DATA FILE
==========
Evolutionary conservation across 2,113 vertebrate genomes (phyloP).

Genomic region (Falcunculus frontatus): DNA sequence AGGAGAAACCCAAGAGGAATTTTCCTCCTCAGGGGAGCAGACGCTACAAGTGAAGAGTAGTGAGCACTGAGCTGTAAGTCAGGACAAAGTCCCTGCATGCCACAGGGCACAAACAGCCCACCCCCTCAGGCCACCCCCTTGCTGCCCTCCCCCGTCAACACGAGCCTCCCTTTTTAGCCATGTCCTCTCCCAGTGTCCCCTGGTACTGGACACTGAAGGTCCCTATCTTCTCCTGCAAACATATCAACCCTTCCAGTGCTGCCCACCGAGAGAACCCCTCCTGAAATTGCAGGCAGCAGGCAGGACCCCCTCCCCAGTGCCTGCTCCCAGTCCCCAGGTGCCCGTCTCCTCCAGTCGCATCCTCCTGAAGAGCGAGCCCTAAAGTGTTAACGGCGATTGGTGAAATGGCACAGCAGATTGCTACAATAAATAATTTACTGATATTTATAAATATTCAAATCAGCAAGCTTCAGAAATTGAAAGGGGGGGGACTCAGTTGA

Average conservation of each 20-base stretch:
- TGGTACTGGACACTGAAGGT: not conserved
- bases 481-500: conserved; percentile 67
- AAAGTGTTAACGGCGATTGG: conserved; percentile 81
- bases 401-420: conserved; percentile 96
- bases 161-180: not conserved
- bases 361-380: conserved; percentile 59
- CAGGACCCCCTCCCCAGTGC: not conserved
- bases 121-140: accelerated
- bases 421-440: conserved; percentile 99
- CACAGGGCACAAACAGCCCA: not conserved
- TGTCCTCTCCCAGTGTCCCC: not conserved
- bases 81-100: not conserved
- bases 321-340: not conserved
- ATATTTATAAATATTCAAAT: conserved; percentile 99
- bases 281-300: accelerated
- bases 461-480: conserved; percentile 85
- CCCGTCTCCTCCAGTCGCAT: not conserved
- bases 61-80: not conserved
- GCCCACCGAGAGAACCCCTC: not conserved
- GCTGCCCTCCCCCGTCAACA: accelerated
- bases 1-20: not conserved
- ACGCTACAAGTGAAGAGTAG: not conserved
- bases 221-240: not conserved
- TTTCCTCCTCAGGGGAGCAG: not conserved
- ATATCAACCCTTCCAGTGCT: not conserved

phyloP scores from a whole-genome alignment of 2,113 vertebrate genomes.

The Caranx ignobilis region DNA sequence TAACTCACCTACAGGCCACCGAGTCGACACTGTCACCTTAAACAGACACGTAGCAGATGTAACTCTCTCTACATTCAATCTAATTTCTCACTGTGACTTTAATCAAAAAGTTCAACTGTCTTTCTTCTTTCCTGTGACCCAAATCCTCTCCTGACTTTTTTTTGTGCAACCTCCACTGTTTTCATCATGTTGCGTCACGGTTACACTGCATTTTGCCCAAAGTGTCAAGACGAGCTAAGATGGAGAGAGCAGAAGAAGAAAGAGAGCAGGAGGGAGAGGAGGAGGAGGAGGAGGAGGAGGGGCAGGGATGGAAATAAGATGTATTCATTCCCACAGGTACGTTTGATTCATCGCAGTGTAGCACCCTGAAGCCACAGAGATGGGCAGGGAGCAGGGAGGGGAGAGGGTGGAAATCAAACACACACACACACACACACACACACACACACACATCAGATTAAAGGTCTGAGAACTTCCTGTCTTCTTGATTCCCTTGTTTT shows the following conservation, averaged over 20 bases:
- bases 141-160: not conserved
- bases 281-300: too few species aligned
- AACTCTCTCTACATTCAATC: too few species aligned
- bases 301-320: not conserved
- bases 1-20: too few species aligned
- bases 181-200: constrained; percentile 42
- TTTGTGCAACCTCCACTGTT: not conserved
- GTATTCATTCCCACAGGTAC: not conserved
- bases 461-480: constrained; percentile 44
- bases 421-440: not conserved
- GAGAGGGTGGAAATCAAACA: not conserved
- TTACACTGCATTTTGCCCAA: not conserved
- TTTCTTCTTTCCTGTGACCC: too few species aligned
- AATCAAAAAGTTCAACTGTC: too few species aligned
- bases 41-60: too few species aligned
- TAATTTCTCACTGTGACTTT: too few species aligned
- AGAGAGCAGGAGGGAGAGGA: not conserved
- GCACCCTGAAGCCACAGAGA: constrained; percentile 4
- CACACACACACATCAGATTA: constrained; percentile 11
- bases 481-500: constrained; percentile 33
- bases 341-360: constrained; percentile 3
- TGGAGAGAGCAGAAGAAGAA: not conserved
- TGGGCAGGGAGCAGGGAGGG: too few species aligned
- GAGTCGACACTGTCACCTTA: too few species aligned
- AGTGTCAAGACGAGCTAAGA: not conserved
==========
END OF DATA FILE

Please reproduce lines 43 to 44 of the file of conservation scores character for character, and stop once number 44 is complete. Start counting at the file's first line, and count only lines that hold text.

- TTTCTTCTTTCCTGTGACCC: too few species aligned
- AATCAAAAAGTTCAACTGTC: too few species aligned